For Immediate Release
Chicago, IL – November 9, 2018 - Stocks in this week’s article include: ArcBest Corp. (ARCB - Free Report) , Covenant Transportation Group, Inc. (CVTI - Free Report) , Capital One Financial Corp. (COF - Free Report) , Zions Bancorp. (ZION - Free Report) and Exelon Corp. (EXC - Free Report) .
Screen of the Week of Zacks Investment Research:
Tap These 5 Value Stocks with Enticing EV/EBITDA Ratios
The price-to-earnings (P/E) ratio, due to its apparent simplicity, enjoys great popularity in the value investing world and is preferred by many investors while uncovering bargain stocks. But even this widely used valuation metric is not devoid of limitations.
What Gives EV/EBITDA the Upper Hand?
While P/E is widely considered as a useful tool to work out the fair value of a stock, a more-complicated and less-used metric called EV/EBITDA is sometimes viewed as a better alternative as it offers a clearer picture of a firm’s valuation and its earnings potential. EV/EBITDA has a more complete approach to valuation as it determines a firm’s total value. P/E, on the other hand, considers only its equity portion.
Also known as the enterprise multiple, EV/EBITDA is essentially the enterprise value (EV) of a stock divided by its earnings before interest, taxes, depreciation and amortization (EBITDA). EV is the sum of a company’s market capitalization, its debt and preferred stock minus cash and cash equivalents. In a nutshell, it is the total value of a company.
The other component, EBITDA gives a clearer picture of a company’s profitability as it removes the impact of non-cash expenses like depreciation and amortization that depress net earnings. It is also often used as a proxy for cash flows.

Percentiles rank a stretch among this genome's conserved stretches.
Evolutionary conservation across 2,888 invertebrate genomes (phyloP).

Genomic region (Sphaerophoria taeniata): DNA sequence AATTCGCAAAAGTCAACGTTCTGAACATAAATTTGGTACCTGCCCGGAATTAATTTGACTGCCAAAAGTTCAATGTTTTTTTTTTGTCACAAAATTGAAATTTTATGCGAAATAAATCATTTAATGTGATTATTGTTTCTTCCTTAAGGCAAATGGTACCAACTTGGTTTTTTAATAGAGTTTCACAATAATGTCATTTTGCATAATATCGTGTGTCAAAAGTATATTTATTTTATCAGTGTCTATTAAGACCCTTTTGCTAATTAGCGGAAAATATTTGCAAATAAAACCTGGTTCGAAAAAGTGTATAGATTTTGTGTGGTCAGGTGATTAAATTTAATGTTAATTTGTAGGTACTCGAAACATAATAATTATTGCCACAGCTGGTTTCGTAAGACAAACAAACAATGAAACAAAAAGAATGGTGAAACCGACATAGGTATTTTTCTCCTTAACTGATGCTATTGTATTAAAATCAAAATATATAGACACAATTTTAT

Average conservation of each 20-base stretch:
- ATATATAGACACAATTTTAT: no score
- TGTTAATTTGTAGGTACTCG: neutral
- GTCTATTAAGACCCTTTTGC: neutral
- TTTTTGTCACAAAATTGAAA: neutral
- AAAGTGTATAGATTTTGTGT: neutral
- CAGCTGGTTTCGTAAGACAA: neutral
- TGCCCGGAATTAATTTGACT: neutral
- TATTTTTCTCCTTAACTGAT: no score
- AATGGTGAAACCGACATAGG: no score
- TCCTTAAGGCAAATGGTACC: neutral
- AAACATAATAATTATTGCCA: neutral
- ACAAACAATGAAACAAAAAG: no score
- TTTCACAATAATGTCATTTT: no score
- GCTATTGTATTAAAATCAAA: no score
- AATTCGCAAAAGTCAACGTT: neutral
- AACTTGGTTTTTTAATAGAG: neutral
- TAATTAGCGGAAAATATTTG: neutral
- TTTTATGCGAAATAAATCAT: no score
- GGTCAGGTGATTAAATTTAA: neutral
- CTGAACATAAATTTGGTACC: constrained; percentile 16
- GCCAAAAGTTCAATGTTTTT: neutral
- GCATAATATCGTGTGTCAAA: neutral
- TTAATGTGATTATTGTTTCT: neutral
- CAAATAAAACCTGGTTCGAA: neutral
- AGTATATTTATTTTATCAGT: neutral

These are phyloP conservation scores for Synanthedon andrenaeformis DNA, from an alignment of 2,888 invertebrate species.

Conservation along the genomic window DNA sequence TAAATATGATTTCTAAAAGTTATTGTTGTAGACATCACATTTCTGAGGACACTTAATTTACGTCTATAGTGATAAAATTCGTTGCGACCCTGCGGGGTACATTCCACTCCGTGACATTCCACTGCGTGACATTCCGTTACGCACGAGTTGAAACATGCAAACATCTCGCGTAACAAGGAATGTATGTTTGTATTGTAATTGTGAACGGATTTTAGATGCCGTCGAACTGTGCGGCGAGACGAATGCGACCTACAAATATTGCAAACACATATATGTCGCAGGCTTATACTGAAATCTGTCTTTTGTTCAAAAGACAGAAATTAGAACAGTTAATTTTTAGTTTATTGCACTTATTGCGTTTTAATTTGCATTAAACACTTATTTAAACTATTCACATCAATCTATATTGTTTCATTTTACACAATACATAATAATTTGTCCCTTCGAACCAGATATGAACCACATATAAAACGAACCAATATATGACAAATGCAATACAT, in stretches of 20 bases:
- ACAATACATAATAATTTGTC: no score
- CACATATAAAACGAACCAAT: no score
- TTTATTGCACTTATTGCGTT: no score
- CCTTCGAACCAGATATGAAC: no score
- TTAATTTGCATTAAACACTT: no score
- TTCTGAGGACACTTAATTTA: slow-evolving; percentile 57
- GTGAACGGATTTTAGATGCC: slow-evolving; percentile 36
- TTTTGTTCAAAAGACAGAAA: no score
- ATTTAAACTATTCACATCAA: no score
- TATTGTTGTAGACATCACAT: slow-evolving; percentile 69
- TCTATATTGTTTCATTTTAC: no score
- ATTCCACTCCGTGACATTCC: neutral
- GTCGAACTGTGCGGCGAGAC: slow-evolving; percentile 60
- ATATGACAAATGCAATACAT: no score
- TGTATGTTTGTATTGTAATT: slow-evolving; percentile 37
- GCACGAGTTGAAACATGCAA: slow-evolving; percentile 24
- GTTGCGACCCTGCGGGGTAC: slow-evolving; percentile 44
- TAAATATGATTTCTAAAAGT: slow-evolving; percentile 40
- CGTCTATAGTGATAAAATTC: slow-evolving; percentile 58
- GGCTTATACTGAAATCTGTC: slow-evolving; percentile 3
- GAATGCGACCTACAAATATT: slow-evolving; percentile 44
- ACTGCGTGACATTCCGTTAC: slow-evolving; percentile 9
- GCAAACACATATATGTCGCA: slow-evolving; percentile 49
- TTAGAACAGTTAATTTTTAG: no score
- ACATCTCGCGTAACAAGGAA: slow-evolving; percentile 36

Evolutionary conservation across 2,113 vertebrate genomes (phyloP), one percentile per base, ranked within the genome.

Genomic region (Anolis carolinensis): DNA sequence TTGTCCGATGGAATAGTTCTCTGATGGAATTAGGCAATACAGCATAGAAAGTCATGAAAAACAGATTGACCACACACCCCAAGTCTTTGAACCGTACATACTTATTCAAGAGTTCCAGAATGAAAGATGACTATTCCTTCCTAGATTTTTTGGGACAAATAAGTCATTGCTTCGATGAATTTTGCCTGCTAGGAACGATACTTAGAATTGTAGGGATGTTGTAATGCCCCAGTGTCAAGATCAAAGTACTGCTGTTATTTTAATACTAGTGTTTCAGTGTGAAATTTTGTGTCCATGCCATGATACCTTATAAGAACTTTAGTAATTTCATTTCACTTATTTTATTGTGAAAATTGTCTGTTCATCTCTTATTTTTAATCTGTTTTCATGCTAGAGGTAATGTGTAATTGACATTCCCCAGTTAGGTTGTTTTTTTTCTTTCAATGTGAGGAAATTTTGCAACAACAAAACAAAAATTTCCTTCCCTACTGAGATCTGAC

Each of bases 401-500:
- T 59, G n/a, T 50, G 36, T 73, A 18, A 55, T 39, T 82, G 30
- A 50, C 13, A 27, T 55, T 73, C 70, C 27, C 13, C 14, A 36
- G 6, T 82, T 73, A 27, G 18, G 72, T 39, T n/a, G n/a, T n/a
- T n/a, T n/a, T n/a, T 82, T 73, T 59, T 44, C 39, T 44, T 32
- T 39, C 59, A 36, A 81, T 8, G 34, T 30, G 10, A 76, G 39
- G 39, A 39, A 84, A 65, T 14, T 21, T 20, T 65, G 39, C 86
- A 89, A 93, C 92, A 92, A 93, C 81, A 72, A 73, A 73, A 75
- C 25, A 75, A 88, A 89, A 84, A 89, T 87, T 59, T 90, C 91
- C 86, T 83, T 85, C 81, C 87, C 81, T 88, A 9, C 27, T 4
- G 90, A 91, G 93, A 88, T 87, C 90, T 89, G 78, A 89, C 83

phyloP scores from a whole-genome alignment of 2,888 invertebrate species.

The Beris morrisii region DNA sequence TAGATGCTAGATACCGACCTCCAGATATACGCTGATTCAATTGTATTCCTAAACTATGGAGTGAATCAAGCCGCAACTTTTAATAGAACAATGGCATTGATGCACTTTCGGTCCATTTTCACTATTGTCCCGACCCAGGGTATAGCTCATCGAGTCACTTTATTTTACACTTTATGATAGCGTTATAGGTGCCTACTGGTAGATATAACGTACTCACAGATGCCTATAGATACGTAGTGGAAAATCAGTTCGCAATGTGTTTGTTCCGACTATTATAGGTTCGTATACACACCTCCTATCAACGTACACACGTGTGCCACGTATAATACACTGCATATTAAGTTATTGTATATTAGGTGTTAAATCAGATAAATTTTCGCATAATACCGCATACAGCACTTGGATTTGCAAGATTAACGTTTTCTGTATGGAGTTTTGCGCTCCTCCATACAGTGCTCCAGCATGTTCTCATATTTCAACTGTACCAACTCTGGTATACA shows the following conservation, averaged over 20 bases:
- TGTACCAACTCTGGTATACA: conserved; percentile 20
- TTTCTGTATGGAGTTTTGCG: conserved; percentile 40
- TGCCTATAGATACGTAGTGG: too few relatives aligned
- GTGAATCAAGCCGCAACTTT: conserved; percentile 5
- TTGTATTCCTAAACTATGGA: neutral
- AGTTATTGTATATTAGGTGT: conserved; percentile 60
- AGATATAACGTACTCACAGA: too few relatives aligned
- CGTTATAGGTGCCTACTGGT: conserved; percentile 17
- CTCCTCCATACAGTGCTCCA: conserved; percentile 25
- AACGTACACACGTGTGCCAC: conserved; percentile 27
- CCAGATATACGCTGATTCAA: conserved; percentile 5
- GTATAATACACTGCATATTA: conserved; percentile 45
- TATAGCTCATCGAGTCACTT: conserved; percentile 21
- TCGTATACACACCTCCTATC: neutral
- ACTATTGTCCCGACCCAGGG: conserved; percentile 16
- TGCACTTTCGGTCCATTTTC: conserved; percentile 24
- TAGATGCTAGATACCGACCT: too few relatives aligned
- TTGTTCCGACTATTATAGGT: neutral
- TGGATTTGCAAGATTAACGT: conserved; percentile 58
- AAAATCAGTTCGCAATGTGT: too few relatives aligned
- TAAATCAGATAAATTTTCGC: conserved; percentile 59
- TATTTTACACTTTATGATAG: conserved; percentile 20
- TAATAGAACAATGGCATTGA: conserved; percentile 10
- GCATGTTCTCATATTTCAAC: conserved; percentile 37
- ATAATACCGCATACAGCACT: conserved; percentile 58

Typically, the lower the EV/EBITDA ratio, the more appealing it is. A low EV/EBITDA ratio could signal that a stock is undervalued.
Unlike the P/E ratio, EV/EBITDA takes debt on a company’s balance sheet into account. Due to this reason, it is typically used to value potential acquisition targets. The ratio shows the amount of debt that the acquirer has to bear. Stocks flaunting a low EV/EBITDA multiple could be seen as attractive takeover candidates.
Another key drawback of P/E is that it can’t be used to value a loss-making entity. A firm’s earnings are also subject to accounting estimates and management manipulation. In contrast, EV/EBITDA is less amenable to manipulation and can also be used to value companies that are making loss but are EBITDA-positive.
EV/EBITDA is also a useful tool in measuring the value of firms with a debt-laden balance sheet and have a high degree of depreciation. It also allows the comparison of companies with different debt levels.
Then again, EV/EBITDA has its limitations too. The ratio alone can’t conclusively determine a stock’s inherent potential and its future performance. It varies across industries and is usually not appropriate while comparing stocks in different industries given their diverse capital requirements.
As such, instead of solely banking on EV/EBITDA, you can combine it with the other major ratios such as price-to-book (P/B), P/E and price-to-sales (P/S) to screen true value stocks.
And that's what we're screening for today…
For the rest of this Screen of the Week article please visit Zacks.com at: https://www.zacks.com/stock/news/336184/tap-these-5-value-stocks-with-enticing-evebitda-ratios
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Disclosure: Officers, directors and/or employees of Zacks Investment Research may own or have sold short securities and/or hold long and/or short positions in options that are mentioned in this material. An affiliated investment advisory firm may own or have sold short securities and/or hold long and/or short positions in options that are mentioned in this material.
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